Install Cockpit on Debian 12 Bookworm

Cockpit is a web-based management tool for Linux systems. It aims to simplify management tasks while maintaining compatibility with other administration tools.

Step 1

Cockpit requires the use of the firewalld service to be able to make changes to your firewall rules.

If you are using ufw as a host-based firewall

Remove ufw before replacing it with firewalld.

$ sudo apt-get remove --purge --yes ufw

Install firewalld as a host-based firewall

Install firewalld and maintain ssh access as well as enabling cockpit to receive incoming connections.

$ sudo -- bash -c 'apt-get install --show-progress --yes firewalld && systemctl enable --now firewalld.service && firewall-cmd --zone=public --add-service=ssh --permanent && firewall-cmd --zone=public --add-service=cockpit --permanent && firewall-cmd --reload && firewall-cmd --info-zone=public'

Step 2

Proceed to install Cockpit and selected add-on applications.

$ sudo apt-get install --show-progress --yes cockpit cockpit-machines cockpit-pcp nullmailer ssh tuned-utils

Step 3

By default, the Cockpit web console listens on port 9090 for connections. If you want to make changes from the default, use the following command to edit /etc/systemd/system/cockpit.socket.d/override.conf.

$ sudo systemctl edit cockpit.socket

The example below changes the web console port from 9090 to 9091 and restricts access to the localhost.

### Editing /etc/systemd/system/cockpit.socket.d/override.conf
### Anything between here and the comment below will become the new contents of the file

[Socket]
ListenStream=
ListenStream=127.0.0.1:9091

### Lines below this comment will be discarded

Use the following command for your changes to take effect.

$ sudo -- bash -c 'systemctl daemon-reload && systemctl restart cockpit.socket && systemctl status cockpit.socket'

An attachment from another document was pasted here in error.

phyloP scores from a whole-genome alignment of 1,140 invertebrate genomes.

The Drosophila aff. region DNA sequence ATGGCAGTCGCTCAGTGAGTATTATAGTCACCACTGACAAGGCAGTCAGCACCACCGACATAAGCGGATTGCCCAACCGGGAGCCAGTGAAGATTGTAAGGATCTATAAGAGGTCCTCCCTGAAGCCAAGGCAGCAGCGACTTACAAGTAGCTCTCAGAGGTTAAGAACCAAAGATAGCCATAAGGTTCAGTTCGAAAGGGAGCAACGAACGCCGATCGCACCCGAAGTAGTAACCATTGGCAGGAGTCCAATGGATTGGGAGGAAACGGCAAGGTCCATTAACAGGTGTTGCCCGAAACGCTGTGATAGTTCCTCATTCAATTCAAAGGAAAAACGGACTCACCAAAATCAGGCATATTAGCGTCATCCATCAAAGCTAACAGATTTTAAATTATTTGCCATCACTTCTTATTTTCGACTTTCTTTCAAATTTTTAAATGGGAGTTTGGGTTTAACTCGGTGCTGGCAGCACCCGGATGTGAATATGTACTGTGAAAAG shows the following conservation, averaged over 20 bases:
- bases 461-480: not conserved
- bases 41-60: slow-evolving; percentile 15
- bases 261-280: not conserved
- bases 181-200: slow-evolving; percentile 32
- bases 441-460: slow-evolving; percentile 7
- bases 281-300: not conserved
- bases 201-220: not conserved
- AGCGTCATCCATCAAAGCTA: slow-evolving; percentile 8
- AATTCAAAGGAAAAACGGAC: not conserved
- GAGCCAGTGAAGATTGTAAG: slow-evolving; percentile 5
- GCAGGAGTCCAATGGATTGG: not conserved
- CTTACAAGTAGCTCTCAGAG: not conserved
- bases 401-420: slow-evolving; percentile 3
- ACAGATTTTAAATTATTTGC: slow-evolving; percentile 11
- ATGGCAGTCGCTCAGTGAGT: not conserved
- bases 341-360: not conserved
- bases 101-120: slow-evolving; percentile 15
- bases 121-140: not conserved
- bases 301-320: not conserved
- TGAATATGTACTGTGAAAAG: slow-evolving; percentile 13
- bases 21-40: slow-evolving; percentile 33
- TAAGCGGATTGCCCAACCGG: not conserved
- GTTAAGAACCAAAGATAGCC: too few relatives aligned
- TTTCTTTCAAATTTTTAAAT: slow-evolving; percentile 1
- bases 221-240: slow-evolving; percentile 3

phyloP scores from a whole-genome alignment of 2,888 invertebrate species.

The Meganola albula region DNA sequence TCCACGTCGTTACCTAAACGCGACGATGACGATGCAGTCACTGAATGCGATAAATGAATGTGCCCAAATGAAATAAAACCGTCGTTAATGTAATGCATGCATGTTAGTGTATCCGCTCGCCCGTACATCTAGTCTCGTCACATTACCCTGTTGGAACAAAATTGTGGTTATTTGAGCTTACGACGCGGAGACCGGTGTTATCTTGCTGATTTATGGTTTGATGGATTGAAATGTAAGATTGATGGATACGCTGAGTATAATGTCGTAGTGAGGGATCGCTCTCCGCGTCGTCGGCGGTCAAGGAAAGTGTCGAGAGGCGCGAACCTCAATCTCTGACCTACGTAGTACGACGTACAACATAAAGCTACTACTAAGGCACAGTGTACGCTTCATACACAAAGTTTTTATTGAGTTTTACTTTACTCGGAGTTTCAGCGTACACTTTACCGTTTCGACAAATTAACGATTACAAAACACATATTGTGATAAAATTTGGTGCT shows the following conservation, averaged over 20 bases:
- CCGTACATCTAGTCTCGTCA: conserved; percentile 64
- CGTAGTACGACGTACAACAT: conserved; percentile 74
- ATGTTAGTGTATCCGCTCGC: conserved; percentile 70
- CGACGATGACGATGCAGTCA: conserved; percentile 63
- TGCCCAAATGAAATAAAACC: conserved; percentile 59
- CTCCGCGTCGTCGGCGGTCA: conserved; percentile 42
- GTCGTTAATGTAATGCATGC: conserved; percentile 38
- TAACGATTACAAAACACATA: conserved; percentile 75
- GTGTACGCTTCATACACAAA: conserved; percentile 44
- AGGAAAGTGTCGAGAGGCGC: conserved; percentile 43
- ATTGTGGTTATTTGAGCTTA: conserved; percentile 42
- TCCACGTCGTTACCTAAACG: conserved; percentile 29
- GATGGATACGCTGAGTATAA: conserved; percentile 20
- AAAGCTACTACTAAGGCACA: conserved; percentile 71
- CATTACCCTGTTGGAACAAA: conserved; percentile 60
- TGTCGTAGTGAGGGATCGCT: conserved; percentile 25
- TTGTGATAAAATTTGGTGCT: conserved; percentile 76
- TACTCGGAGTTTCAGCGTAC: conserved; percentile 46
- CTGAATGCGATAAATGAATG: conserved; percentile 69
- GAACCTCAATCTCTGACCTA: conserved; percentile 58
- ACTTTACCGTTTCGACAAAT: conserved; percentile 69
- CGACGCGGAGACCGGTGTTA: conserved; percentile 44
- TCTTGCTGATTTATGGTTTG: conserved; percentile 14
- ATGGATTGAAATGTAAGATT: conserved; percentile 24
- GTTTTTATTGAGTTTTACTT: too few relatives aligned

Step 4

If you installed Cockpit on the local machine and changed the listening port to 9091, you can now access the Cockpit web console on https://localhost:9091.

What’s your favourite desktop and why?

In response to Voice of the Masses

My favourite Desktop is Unity because it is not MATE. This has been bugging me for quite some time.
Like almost everyone else on the planet, I was unhappy when in 2011 Canonical declared Unity Ubuntu’s new default desktop. After years of using GNOME 2, I just thought that Unity felt a bit awkward. But I stuck with it, mainly for a perceived lack of alternatives and my wish to avoid PPAs if at all possible.
Fast-forward a few years and, thanks to the excellent Martin Wimpress, I hear of MATE Desktop Environment almost every other podcast I listen to. With the release of Ubuntu 15.10, MATE is finally elevated to official flavour status and I was sure to be making the switch away from Unity.
I ended up using MATE for about one day before going back to Unity. It was quite an uncomfortable thing to have to admit, but there was a problem: After years of using Unity, I just thought that MATE felt a bit awkward…
ubuntu-mate.org

What exactly is LaTeX for?

“Many people discover LaTeX after years of struggling with wordprocessors and desktop publishing systems, and are amazed to find that TeX has been around for over 25 years and they hadn’t heard of it.”
Peter Flynn

LaTeX is a free document preparation system that enables you to create beautifully typeset pages. It implements a set of commands designed to control TeX, the typesetting engine developed by Donald E Knuth. LaTeX stores the information about your documents as plain text, thus avoiding the risk of vendor lock-in and ensuring that your documents will still be editable twenty years from now. LaTeX processes the plain text data and, with pdfTeX working in the background, generates PDF output of the highest typographic quality—perfect for viewing on-screen or printing on paper. LaTeX runs on many platforms and is included as standard with most Linux distributions. Ready-to-run LaTeX systems are also available for Windows and Mac OS X.
miktex.org, tug.org/mactex

Ubuntu Linux is for everyone

Ubuntu is a relatively new flavour of Linux. Since the release of ‘Warty Warthog’ in October 2004, it has become the most popular Linux distribution worldwide. Similar to its parent, Debian GNU/Linux, Ubuntu is based entirely on free software. It inherits outstanding package management and provides one-click access to thousands of downloadable applications. Ubuntu 8.10 (Intrepid Ibex) is the latest version and available for download from today.
www.ubuntu.com